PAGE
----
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What are synthetic cannabinoids?

Exploring the World of Synthetic Cannabinoids

Synthetic cannabinoids are chemicals made in a laboratory setting. Unlike phytocannabinoids and endocannabinoids, they are manmade and do not occur in nature. These substances are engineered to target the receptors of the endocannabinoid system to produce specific effects.

Understanding synthetic cannabinoids

Some synthetic cannabinoids exert proven therapeutic actions and work in a similar way to cannabinoids found in the cannabis plant and the human body. For example, researchers developed dronabinol—the active component of Marinol—to target the CB1 receptor much like the phytocannabinoid THC. Nabilone—another synthetic cannabinoid—also mimics the action of THC inside the body. The chemical binds to the CB1 receptor and has been used in therapeutic settings to ease an upset stomach, among other applications.

Although some synthetic cannabinoids display therapeutic potential, others are much more dangerous. Many of them are produced in makeshift laboratories and distributed on the black market under names such as “K2” and “spice”. Unlike THC, which only partially activates cannabinoid receptors, some synthetic cannabinoids fully activate them and are known to be up to 200 times more potent than THC at these sites. This potency can lead to dangerous side effects, including toxicity, hospital admissions, irritation, confusion, and acute kidney injury.

How are synthetic cannabinoids produced?

Scientists carefully create FDA-approved synthetic cannabinoids such as dronabinol in a laboratory setting. The compound contains the THC molecule and is suspended in sesame seed oil, then placed into capsules. However, other synthetic cannabinoids are often crafted in underground laboratories and distributed illegally to willing customers.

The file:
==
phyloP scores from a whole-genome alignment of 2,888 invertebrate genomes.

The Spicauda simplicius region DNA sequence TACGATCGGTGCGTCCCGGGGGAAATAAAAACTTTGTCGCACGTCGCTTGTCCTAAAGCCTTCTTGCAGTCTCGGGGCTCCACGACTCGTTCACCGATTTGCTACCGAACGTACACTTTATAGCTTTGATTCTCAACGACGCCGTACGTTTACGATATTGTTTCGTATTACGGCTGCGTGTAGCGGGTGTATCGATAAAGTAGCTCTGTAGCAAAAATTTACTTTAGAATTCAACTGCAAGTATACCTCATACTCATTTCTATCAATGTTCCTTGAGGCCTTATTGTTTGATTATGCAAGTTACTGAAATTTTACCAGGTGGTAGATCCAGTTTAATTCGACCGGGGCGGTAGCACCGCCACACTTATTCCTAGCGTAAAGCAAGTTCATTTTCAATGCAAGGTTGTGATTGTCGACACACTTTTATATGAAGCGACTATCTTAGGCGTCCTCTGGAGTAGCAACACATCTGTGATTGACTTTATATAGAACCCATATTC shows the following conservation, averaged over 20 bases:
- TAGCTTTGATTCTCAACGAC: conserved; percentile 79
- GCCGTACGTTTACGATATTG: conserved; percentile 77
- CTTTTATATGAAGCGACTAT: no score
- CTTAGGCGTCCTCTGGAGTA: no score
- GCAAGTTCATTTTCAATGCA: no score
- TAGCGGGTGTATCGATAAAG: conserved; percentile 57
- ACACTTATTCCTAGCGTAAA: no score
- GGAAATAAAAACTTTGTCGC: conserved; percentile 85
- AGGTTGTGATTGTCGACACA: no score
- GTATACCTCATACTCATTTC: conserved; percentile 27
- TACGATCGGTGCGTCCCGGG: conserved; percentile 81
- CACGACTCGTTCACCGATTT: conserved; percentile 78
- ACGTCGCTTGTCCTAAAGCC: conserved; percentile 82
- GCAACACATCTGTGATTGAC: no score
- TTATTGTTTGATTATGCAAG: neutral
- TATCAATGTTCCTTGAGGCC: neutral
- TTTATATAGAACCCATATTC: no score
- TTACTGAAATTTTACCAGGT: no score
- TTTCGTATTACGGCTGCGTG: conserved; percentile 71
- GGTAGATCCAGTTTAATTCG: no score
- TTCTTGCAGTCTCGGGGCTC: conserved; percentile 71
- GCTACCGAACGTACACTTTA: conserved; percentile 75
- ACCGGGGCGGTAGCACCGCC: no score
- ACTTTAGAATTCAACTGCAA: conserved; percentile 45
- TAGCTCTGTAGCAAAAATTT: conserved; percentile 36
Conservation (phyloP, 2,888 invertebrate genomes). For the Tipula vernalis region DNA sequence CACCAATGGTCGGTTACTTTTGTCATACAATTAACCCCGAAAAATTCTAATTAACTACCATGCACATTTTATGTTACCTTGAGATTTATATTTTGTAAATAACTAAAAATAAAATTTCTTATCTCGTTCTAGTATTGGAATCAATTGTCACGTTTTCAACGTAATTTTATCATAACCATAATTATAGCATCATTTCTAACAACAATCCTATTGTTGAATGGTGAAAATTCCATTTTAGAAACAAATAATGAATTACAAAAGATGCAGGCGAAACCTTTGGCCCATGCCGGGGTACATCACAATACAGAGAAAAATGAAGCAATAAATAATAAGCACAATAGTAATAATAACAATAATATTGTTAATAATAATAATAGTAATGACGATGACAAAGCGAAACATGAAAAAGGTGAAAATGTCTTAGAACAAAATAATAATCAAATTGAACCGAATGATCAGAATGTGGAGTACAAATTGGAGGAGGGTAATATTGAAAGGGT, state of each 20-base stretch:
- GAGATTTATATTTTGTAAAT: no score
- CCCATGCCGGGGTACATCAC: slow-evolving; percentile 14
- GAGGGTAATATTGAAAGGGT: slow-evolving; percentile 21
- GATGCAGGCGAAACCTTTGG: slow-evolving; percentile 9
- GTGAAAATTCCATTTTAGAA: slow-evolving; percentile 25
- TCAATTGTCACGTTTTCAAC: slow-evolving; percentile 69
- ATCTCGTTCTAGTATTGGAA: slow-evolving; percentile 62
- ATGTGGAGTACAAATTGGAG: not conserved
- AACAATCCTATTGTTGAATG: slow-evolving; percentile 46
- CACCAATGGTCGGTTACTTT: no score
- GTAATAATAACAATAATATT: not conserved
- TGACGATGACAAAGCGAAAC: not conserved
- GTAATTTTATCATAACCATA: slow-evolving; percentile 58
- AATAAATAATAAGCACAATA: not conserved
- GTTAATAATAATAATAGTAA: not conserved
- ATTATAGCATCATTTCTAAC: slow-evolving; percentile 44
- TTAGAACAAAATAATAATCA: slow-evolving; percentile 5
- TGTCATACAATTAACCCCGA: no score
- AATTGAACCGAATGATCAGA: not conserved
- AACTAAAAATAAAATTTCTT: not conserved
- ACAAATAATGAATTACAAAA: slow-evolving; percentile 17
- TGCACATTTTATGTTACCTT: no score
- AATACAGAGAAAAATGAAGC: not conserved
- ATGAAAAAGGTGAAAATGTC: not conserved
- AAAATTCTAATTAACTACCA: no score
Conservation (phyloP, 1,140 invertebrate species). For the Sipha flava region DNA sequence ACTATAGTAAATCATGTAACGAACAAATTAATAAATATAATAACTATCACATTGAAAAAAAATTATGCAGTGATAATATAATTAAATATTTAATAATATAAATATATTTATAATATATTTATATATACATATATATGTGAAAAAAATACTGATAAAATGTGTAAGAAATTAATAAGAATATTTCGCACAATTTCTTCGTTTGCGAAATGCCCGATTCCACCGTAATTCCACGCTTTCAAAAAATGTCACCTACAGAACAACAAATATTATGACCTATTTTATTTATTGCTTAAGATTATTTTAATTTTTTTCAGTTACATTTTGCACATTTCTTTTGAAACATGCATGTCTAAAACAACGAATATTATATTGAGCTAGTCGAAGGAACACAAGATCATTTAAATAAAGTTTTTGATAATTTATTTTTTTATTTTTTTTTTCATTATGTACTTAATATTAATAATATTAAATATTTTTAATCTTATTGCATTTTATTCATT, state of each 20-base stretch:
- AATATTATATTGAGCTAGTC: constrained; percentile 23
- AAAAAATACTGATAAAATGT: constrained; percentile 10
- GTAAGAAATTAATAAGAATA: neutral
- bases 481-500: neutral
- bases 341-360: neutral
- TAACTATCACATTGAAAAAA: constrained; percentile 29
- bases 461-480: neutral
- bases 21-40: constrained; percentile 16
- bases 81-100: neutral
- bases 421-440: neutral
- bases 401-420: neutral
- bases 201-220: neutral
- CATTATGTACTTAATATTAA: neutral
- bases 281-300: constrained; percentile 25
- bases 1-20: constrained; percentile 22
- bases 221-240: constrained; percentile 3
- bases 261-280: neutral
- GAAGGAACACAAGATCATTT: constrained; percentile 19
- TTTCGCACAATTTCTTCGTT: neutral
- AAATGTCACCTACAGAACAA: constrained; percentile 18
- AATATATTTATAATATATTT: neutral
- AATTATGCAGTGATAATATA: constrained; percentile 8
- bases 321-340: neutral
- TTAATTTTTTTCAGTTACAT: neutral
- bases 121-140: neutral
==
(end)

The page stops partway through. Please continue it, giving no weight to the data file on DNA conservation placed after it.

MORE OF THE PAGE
This practice originated with organic chemistry professor John William Huffman in 1984 when he and his team synthesized over 400 synthetic cannabinoids during their work at Clemson University, South Carolina. Initially intended as chemical tools to study the endocannabinoid system, some of these molecules found their way onto the German black market in the late 2000s. They are produced in a lab, diluted into a base of acetone, then sprayed onto various forms of dried plant matter to replicate the format of herbal cannabis. This manufacturing process can lead to errors, including exceptionally potent and dangerous drug batches.

Synthetic cannabinoids are here to stay

Hundreds of synthetic cannabinoids exist, with some serving legitimate therapeutic or research purposes, while others are abused and come with dangerous side effects. Naturally occurring cannabinoids are much safer, and emerging research suggests that full-spectrum cannabis extracts may be more effective than single isolated molecules.


[1] Castaneto, M. S., Gorelick, D. A., Desrosiers, N. A., Hartman, R. L., Pirard, S., & Huestis, M. A. (2014). Synthetic cannabinoids: Epidemiology, pharmacodynamics, and clinical implications. Drug and Alcohol Dependence, 144, 12–41. [Source]

[2] Mills, B., Yepes, A., & Nugent, K. (2015). Synthetic Cannabinoids. The American Journal of the Medical Sciences, 350(1), 59–62. [Source]